Now, let's say you have less of a history with the company than your former coworkers, have no idea of what the "glory days" might have been, and believe that they are gilding them somewhat. You've met the previous ME (who always seems to get the upper hand in esteem vs. the current ME according to your old workmates) and read her memos, and feel that she may have been a truly unpleasant person to work with. She also works at this other company. Further, you don't perceive the belt-tightening and reductions in schedule wiggle-room, freelancer budget, and other previous features of your current company to be any different than those transpiring across the publishing industry . . . which invalidates another couple of your former mates' criticisms. You see these changes as challenging, but also as challenges, possibly to be circumvented successfully.
In short, not only are you thinking of at least making a medium-term go at assisting in the reconstruction of the department, but you're mulling an application for your boss's job.
One downside presents itself: You hate training. You'd much rather be independent or at least not a manager. You have mixed memories of your last bout of running a staff. Notably, you left your first job because administrative and educational duties took you away from performing the position's core duties, which you missed.
Another deficiency is that you weren't really fully trained by the time your boss left. There were a couple of key areas in which you either never got trained, or were deemed not to need familiarity, because your other coworkers were managing them. Suddenly these people are gone, in part because they burned out on these duties.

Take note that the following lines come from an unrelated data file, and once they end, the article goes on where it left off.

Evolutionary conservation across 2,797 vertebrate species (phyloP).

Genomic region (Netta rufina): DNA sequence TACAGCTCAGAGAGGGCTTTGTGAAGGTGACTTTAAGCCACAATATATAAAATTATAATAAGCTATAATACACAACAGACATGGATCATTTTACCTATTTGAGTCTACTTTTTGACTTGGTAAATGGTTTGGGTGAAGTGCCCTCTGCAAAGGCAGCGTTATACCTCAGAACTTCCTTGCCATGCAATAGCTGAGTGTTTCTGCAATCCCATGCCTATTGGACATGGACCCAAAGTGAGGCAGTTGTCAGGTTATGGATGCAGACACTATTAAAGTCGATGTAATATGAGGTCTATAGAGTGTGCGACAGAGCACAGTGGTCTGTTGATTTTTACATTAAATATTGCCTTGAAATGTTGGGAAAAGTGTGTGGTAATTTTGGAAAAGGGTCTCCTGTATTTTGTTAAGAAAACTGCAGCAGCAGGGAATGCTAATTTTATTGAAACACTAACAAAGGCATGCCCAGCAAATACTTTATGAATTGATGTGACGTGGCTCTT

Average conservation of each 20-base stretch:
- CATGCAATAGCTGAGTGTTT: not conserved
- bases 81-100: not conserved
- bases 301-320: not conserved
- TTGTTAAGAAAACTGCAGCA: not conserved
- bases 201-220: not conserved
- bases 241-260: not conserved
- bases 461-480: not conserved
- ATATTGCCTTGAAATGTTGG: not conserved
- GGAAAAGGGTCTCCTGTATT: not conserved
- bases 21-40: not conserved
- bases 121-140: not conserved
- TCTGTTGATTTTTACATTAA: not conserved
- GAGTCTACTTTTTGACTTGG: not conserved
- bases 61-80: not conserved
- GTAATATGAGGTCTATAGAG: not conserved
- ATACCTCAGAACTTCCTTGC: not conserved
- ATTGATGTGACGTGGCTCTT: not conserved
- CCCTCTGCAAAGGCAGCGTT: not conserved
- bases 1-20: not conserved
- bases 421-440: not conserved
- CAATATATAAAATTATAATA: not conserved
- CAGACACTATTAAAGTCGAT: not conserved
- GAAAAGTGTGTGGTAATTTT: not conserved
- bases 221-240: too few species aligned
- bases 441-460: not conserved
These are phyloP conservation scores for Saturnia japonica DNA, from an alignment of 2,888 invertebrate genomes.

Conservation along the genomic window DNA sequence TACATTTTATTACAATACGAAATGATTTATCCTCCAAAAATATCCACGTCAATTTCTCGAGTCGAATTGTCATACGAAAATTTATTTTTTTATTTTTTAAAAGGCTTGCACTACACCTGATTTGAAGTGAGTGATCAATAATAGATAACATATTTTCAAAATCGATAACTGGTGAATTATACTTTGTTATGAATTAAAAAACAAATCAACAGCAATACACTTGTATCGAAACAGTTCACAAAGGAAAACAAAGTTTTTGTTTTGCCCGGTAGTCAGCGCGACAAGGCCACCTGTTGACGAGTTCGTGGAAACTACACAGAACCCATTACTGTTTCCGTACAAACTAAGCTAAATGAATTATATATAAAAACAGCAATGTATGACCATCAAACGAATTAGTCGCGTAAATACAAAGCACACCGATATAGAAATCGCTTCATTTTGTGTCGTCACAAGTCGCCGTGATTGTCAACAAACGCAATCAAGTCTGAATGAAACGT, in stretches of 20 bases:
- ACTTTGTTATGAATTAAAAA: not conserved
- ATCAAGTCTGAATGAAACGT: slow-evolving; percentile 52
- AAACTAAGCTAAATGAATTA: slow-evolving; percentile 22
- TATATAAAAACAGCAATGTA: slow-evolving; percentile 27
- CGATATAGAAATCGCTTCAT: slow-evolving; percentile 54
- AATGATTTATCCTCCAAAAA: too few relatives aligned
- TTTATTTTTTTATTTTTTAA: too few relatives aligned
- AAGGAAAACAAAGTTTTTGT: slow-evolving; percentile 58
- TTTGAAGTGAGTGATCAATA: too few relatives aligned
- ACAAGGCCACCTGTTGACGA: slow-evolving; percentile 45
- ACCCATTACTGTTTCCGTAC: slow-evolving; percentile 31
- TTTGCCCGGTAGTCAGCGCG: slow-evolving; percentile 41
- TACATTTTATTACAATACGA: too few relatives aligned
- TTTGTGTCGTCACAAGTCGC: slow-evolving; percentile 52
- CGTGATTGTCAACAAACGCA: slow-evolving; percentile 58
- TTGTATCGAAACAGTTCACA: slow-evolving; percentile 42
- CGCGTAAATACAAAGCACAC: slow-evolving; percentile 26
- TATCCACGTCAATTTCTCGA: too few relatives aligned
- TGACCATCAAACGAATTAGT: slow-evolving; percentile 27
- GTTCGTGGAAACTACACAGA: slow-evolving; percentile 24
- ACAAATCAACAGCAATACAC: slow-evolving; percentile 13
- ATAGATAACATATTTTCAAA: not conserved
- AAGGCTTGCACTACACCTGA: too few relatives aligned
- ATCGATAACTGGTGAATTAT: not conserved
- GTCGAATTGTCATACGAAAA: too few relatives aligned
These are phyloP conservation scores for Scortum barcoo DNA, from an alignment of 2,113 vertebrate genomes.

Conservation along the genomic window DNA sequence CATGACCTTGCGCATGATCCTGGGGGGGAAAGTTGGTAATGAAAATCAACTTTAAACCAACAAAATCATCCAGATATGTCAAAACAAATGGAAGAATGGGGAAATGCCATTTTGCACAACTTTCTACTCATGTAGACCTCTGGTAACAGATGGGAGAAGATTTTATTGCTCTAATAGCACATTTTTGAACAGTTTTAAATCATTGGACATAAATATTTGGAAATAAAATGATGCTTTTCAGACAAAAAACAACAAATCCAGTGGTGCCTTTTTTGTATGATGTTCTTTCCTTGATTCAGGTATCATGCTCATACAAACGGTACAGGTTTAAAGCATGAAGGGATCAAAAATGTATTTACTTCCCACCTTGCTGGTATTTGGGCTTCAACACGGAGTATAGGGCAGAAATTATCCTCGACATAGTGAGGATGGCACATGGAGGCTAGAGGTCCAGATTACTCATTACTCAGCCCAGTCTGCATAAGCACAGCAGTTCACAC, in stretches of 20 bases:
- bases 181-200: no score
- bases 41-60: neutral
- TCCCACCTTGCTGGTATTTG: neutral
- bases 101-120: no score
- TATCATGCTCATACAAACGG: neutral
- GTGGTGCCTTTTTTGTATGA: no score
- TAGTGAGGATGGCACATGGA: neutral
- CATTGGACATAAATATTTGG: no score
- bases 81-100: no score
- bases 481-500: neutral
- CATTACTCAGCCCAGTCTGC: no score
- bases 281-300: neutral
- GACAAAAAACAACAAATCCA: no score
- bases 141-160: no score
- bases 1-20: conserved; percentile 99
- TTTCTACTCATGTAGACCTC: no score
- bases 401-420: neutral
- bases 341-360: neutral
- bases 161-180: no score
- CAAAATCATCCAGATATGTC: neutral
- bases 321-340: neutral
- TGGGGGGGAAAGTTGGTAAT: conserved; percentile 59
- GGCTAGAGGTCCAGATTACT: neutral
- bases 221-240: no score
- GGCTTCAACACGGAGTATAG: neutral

But you're beginning to perceive how they allowed themselves to get so burned out, how they didn't stand up for their need to focus on what they were hired to do by demanding of a relatively new and eager-to-please ME the extra assistance they needed after their staff was pared back more than a year ago. You feel that you'd succeed a little better at such self-advocacy, either as a manager or merely in your current position, because – let's face it — in the short term they're stuck with you and have no choice but to listen if you need to push back.
Moreover, let's say you feel that if you can match the passion of your readers for the magazine and their profession with an equal effort to rebuild the masthead and write some fine copy, and ease your ME past some of her crazier habits — which aren't deliberately pejorative when it comes down to it — you might be able to achieve something great for the business and your own career . . . the primary constituency, as always, being your own sweet ass.
And let's also say that the worst thing that happens if you do secure your boss's job, and then decide against staying, is that you have a higher title and salary for the next employer to match.
Let's sum up this thought-experiment by saying that you have to hand in a self-review for an annual performance assessment this Friday. Like many reviews, it has a category for "future development and goals."
What might you do?